It’s a bit of a mug’s game to try to find meaning in the kind of shooting crime that occurred June 2 in a food court at Toronto’s Eaton Centre, in which one man was killed and two other people – including a 13-year-old boy eating dinner with his family who was hit in the head by a stray bullet – were seriously injured.
The details will only come out at trial, so it’s hard to speculate on what exactly happened or why it happened. But reports suggest the shooter and the victim were part of the same gang, and the shooting may have been in retaliation for the victim (and the injured man) having robbed and stabbed the shooter this past winter.
The reports also suggest the two men ran into each other randomly in the mall, so this appears to be partly a crime of opportunity. Nevertheless, their alleged gang affiliations belie police claims that the shooting wasn’t gang-related, presumably because it wasn’t a case of gang-on-gang violence.
The shooting has generated a huge amount of news coverage and a deluge of commentary and analysis.
Torontonians need to take a deep breath and avoid hyperventilating about the incident, but we also need to figure out if anything can be done to avoid similar events in the future.
For once, I find myself (partially) agreeing with our usually clownish mayor, Rob Ford, who said on his Newstalk 1010 radio show the day after the shooting that “Toronto is a safe city… Things like that do not happen very often in our city.”
Indeed, the annual Maclean’s survey of major Canadian cities found that Toronto – Canada’s largest city by far – is the country’s 13th most violent urban centre and ranks 52nd in terms of “crime severity,” behind such other larger centres as Winnipeg, Edmonton, Montreal, Vancouver, Victoria, Regina and Saskatoon.
But I also agree with Toronto Star city columnist Royson James, who noted that people who are insulated from these kind of incidents – that is, middle class people like me – tend to see them as isolated, while those directly affected tend to think the city is degenerating into chaos.
Others take the position that as long as “bad guys” are shooting other “bad guys” in their own neighbourhoods, most of us need not care.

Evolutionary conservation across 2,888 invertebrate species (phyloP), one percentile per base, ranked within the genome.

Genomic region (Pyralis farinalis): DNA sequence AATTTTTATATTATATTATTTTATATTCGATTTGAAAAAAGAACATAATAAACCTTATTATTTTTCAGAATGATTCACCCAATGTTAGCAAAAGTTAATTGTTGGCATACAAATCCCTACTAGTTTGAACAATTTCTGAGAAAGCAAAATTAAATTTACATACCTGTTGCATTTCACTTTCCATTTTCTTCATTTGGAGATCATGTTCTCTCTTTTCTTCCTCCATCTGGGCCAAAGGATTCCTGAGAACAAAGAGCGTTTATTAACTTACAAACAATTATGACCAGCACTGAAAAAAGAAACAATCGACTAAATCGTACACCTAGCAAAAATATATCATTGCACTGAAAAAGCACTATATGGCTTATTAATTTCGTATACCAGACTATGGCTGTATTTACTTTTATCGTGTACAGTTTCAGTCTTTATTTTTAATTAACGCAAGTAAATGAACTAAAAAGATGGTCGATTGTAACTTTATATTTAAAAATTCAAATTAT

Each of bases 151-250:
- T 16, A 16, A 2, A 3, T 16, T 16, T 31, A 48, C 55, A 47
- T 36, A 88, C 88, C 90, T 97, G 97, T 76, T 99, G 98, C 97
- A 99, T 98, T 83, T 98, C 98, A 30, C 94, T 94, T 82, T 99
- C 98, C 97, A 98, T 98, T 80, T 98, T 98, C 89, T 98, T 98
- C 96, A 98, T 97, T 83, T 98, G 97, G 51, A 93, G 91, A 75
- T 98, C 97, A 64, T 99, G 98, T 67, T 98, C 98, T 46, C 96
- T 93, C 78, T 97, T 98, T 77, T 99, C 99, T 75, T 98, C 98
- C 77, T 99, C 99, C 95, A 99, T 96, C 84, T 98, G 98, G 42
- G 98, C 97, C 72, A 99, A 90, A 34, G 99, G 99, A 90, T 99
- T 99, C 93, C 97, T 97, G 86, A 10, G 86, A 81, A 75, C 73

The problem, as James notes, is that sometimes the mayhem spills out of the neighbourhoods where the “bad guys” live.
Crime stats can be manipulated, but the reality is that pockets of poverty – for instance, in downtown public housing projects such as Regent Park and Alexandra Park, as well as parts of the inner suburbs, including large swaths of the northeastern and northwestern parts of the city – have fostered a gang problem in Toronto.
This isn’t an earth-shattering observation.
Most of the time, the problem stays in the places that spawned it, but people travel, and some of these poor areas are near or beside quite affluent ones. Regent Park is east of downtown and not far from the gentrified neighbourhood of Cabbagetown, nor is it very far from affluent Rosedale, for that matter. Lawrence Heights, meanwhile, is just north and just west of some middle and upper middle class neighbourhoods.
And while a majority of Torontonians can’t name most of the victims of violence who met their end in their own downtrodden neighbourhoods, many of us do remember the name of Jane Creba. She was a 15-year-old white girl who died after being hit by stray bullets during a gunfight between rival gangs on Yonge Street near the Eaton Centre on Boxing Day 2005 .
When innocent citizens in a prominent public place are affected by violent crime, as in the most recent incident at the Eaton Centre, people take notice.
And in a cold country like Canada, malls often become our de facto public spaces. They’re also temples of commerce and consumerism, and gang members, like many of us, gravitate to the ostentatious signs of wealth on display there.
The Eaton Centre isn’t the only place gang members apparently hang out. Another upscale mall that has experienced problems with gangs is Yorkdale, located just north of Lawrence Heights. It was the scene of another notorious shooting incident in 2009.